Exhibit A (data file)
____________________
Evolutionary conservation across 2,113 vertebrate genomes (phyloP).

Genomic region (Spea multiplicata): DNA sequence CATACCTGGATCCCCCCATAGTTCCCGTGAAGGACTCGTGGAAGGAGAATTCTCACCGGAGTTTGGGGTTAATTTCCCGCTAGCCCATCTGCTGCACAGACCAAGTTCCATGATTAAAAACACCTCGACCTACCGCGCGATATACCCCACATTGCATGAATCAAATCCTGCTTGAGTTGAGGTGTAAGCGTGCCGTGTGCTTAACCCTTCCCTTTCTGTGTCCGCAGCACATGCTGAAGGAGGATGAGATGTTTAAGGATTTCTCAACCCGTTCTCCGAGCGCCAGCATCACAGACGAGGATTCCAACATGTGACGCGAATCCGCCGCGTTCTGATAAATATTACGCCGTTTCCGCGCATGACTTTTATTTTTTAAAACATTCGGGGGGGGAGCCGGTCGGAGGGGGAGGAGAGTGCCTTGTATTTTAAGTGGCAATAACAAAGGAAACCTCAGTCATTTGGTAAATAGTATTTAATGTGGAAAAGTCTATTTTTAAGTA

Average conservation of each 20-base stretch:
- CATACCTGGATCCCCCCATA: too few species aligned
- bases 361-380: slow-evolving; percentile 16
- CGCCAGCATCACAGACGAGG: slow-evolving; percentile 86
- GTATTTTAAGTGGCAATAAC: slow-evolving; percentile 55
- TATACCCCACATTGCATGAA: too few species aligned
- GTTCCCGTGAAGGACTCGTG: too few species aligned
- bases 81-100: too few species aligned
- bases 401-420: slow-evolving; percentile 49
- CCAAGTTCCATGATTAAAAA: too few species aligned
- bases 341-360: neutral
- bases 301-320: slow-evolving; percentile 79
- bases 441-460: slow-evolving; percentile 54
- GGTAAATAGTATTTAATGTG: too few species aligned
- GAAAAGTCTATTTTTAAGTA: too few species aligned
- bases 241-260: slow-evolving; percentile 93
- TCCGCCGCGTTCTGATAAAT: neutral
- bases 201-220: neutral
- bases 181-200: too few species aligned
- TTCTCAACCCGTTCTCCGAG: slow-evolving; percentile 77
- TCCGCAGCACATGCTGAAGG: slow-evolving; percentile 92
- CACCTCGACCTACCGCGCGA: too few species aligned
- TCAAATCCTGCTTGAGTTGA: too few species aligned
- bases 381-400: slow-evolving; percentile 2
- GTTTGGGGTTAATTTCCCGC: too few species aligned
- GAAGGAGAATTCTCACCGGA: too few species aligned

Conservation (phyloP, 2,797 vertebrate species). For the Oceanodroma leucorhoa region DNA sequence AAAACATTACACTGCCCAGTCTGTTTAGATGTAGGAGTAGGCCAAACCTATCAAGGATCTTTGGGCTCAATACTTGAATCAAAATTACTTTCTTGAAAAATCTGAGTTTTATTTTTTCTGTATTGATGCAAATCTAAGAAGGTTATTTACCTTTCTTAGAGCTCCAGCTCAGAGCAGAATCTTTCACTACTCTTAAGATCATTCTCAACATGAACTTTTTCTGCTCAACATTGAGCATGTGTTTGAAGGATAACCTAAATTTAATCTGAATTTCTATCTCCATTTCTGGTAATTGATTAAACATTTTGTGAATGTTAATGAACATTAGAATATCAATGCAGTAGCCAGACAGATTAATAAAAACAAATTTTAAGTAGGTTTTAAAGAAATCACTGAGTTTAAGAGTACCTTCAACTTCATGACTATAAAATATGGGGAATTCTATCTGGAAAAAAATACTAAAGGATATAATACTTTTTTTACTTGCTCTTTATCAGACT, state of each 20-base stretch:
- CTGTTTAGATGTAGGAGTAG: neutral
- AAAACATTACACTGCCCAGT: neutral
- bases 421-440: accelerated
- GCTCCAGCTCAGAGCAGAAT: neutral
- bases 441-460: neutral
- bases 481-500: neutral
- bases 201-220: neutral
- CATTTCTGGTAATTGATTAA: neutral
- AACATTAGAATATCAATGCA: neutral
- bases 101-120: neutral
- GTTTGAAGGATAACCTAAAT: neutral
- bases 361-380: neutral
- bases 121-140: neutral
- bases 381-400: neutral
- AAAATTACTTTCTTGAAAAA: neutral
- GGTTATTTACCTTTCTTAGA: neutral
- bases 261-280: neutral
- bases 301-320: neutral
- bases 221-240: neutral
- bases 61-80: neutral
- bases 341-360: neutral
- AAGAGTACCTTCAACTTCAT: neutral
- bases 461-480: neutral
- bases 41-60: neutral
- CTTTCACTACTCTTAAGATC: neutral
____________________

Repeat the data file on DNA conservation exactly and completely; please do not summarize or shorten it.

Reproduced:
Evolutionary conservation across 2,113 vertebrate genomes (phyloP).

Genomic region (Spea multiplicata): DNA sequence CATACCTGGATCCCCCCATAGTTCCCGTGAAGGACTCGTGGAAGGAGAATTCTCACCGGAGTTTGGGGTTAATTTCCCGCTAGCCCATCTGCTGCACAGACCAAGTTCCATGATTAAAAACACCTCGACCTACCGCGCGATATACCCCACATTGCATGAATCAAATCCTGCTTGAGTTGAGGTGTAAGCGTGCCGTGTGCTTAACCCTTCCCTTTCTGTGTCCGCAGCACATGCTGAAGGAGGATGAGATGTTTAAGGATTTCTCAACCCGTTCTCCGAGCGCCAGCATCACAGACGAGGATTCCAACATGTGACGCGAATCCGCCGCGTTCTGATAAATATTACGCCGTTTCCGCGCATGACTTTTATTTTTTAAAACATTCGGGGGGGGAGCCGGTCGGAGGGGGAGGAGAGTGCCTTGTATTTTAAGTGGCAATAACAAAGGAAACCTCAGTCATTTGGTAAATAGTATTTAATGTGGAAAAGTCTATTTTTAAGTA

Average conservation of each 20-base stretch:
- CATACCTGGATCCCCCCATA: too few species aligned
- bases 361-380: slow-evolving; percentile 16
- CGCCAGCATCACAGACGAGG: slow-evolving; percentile 86
- GTATTTTAAGTGGCAATAAC: slow-evolving; percentile 55
- TATACCCCACATTGCATGAA: too few species aligned
- GTTCCCGTGAAGGACTCGTG: too few species aligned
- bases 81-100: too few species aligned
- bases 401-420: slow-evolving; percentile 49
- CCAAGTTCCATGATTAAAAA: too few species aligned
- bases 341-360: neutral
- bases 301-320: slow-evolving; percentile 79
- bases 441-460: slow-evolving; percentile 54
- GGTAAATAGTATTTAATGTG: too few species aligned
- GAAAAGTCTATTTTTAAGTA: too few species aligned
- bases 241-260: slow-evolving; percentile 93
- TCCGCCGCGTTCTGATAAAT: neutral
- bases 201-220: neutral
- bases 181-200: too few species aligned
- TTCTCAACCCGTTCTCCGAG: slow-evolving; percentile 77
- TCCGCAGCACATGCTGAAGG: slow-evolving; percentile 92
- CACCTCGACCTACCGCGCGA: too few species aligned
- TCAAATCCTGCTTGAGTTGA: too few species aligned
- bases 381-400: slow-evolving; percentile 2
- GTTTGGGGTTAATTTCCCGC: too few species aligned
- GAAGGAGAATTCTCACCGGA: too few species aligned

Conservation (phyloP, 2,797 vertebrate species). For the Oceanodroma leucorhoa region DNA sequence AAAACATTACACTGCCCAGTCTGTTTAGATGTAGGAGTAGGCCAAACCTATCAAGGATCTTTGGGCTCAATACTTGAATCAAAATTACTTTCTTGAAAAATCTGAGTTTTATTTTTTCTGTATTGATGCAAATCTAAGAAGGTTATTTACCTTTCTTAGAGCTCCAGCTCAGAGCAGAATCTTTCACTACTCTTAAGATCATTCTCAACATGAACTTTTTCTGCTCAACATTGAGCATGTGTTTGAAGGATAACCTAAATTTAATCTGAATTTCTATCTCCATTTCTGGTAATTGATTAAACATTTTGTGAATGTTAATGAACATTAGAATATCAATGCAGTAGCCAGACAGATTAATAAAAACAAATTTTAAGTAGGTTTTAAAGAAATCACTGAGTTTAAGAGTACCTTCAACTTCATGACTATAAAATATGGGGAATTCTATCTGGAAAAAAATACTAAAGGATATAATACTTTTTTTACTTGCTCTTTATCAGACT, state of each 20-base stretch:
- CTGTTTAGATGTAGGAGTAG: neutral
- AAAACATTACACTGCCCAGT: neutral
- bases 421-440: accelerated
- GCTCCAGCTCAGAGCAGAAT: neutral
- bases 441-460: neutral
- bases 481-500: neutral
- bases 201-220: neutral
- CATTTCTGGTAATTGATTAA: neutral
- AACATTAGAATATCAATGCA: neutral
- bases 101-120: neutral
- GTTTGAAGGATAACCTAAAT: neutral
- bases 361-380: neutral
- bases 121-140: neutral
- bases 381-400: neutral
- AAAATTACTTTCTTGAAAAA: neutral
- GGTTATTTACCTTTCTTAGA: neutral
- bases 261-280: neutral
- bases 301-320: neutral
- bases 221-240: neutral
- bases 61-80: neutral
- bases 341-360: neutral
- AAGAGTACCTTCAACTTCAT: neutral
- bases 461-480: neutral
- bases 41-60: neutral
- CTTTCACTACTCTTAAGATC: neutral